Some sages claimed that they were once descended from humans, while others maintained that their original race was in fact unknown.
and although it does include references, I don’t own most of those books and therefore cannot verify them; also the quote itself is vague (i.e. “some sages claimed”, exactly where from Mordenkainen’s Tome of Foes did they extract that, because my reading of it doesn’t show up anything like that, although I was only skim reading it and may have overlooked something).
Finally, there is also this D&D Beyond video with Mike Mearls, where he also claims that the gith were once human (around 5:55), but I’d prefer to have that confirmed in a source book rather than just a passing comment by Mike Mearls (especially since it seems to contradict the D&D 5e Monster Manual, at the very least).
Is there any canon information from any edition of D&D to support the claim that the gith were once human before the illithids enslaved them?
In every edition of D&D before 4e, Paladins are required to be Lawful Good. If they stray from that, they are completely stripped of their powers. This means that evil deities can’t grant powers to paladins or if they do, they go into a new class (e.g. Anti-Paladin).
My question is: why? Why was it designed that paladins have to have such a strict alignment? It seems to me that it unnecessarily pigeonholes the character types and doesn’t make sense in D&D world. After all, couldn’t evil deities have (un)holy warriors?
I also don’t understand the mechanical decision about why was it designed that an evil Paladin has to be a different class. Wouldn’t this create a problem if you wanted to redeem an evil Paladin into a good one? This never really made sense to me until 4e where they just dropped the Lawful Good restriction entirely and let you have a Paladin of Vecna (or have that Paladin of Vecna become a redeemed Paladin of Pelor without having to switch classes).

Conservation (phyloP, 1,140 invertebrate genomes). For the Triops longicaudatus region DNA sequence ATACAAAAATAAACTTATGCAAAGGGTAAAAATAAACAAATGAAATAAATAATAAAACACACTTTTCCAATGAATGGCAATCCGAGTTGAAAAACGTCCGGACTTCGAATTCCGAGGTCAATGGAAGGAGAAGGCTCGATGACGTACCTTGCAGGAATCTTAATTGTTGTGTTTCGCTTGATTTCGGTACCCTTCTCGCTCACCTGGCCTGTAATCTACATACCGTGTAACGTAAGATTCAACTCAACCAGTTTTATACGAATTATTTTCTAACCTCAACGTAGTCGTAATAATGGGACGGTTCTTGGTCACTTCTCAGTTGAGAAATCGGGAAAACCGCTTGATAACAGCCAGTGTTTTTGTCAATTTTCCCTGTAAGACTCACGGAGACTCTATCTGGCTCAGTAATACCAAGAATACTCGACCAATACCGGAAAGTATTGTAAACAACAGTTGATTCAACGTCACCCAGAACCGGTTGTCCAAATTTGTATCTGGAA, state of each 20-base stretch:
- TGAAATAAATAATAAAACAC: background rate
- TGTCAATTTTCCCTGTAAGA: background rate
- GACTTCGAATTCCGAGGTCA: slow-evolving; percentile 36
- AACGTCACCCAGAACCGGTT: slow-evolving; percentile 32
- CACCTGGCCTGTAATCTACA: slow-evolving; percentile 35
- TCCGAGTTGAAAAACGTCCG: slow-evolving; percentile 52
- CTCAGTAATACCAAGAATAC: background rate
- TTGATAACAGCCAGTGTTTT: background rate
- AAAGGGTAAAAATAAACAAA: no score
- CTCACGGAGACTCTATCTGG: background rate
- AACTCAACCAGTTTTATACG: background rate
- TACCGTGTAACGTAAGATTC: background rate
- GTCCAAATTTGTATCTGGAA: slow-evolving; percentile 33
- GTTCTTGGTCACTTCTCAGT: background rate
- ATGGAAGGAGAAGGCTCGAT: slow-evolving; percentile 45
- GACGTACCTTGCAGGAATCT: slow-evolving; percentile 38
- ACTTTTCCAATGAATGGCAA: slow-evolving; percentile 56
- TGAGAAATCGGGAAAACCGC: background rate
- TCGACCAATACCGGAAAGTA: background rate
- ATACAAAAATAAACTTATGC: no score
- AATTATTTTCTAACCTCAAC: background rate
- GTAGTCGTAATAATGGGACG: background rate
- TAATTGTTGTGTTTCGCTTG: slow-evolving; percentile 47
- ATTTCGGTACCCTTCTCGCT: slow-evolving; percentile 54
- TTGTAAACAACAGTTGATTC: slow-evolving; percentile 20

I’m especially interested if the D&D designers ever wrote anything about their decision to make it this way.
I’m mostly looking for an answer on why the rules were designed this way, not reasons for why non-Lawful Good paladins can’t exist in the rules as they have been written by the designers.
In the Stellar Consensus Protocol SCP, the voting procedure follows a 3 phase commit i.e. vote, accept and confirm i.e. see section 5.
Is this a novel introduction or has this been previously been introduced, and if so, where? More specifically, I refer to definitions of these given in section 5.
I’ll be flying to Chicago (O’Hare) in a couple of months and then taking Amtrak down to St. Louis. There are two trains I could take from Union Station. One leaves three hours after my flight arrives, and the other leaves nearly five hours after.
If I buy a ticket for the earlier train but miss it, can I take the later train?
If I buy a ticket for the later train but then get to the station early enough, can I take the earlier train?
What are Amtrak’s rules about this? (I couldn’t find information about same-day changes on their web site.)
There are no locks on the outside of my used 2003 Ford Escape other than the one on the driver’s side door. Should I just be able to buy and program a new key fob? It’s kind of a pain especially when you have groceries, etc. that need to go in the back.
However when I got to clear defaults it was not highlighted so I couldn’t click on it it’s very frustrating because I have a lot of tracks when I play them it’s my voice asking the Google Assistant something or talking to somebody it could be very embarrassing if somebody ever listen to one of these tracks , I I had nothing to clear and every time I talk into Google it says saving to my email address , maybe that is the problem it says” saving audio to my email” address please help me thanks
I was recently traveling on YRT’s Viva Blue rapid transit buses in the Greater Toronto Area, for the first time in a decade or so. One of the stops announced by the on-board system was Bantry-Scott, named for the two streets that meet Yonge Street there. This wasn’t the order I remembered from my previous visit: I recalled it being Scott-Bantry instead.
I’ve had a look around the internet, and haven’t found anything to corroborate my recollections.
Was this stop called Scott-Bantry circa 2006-2009, or am I simply mis-remembering things?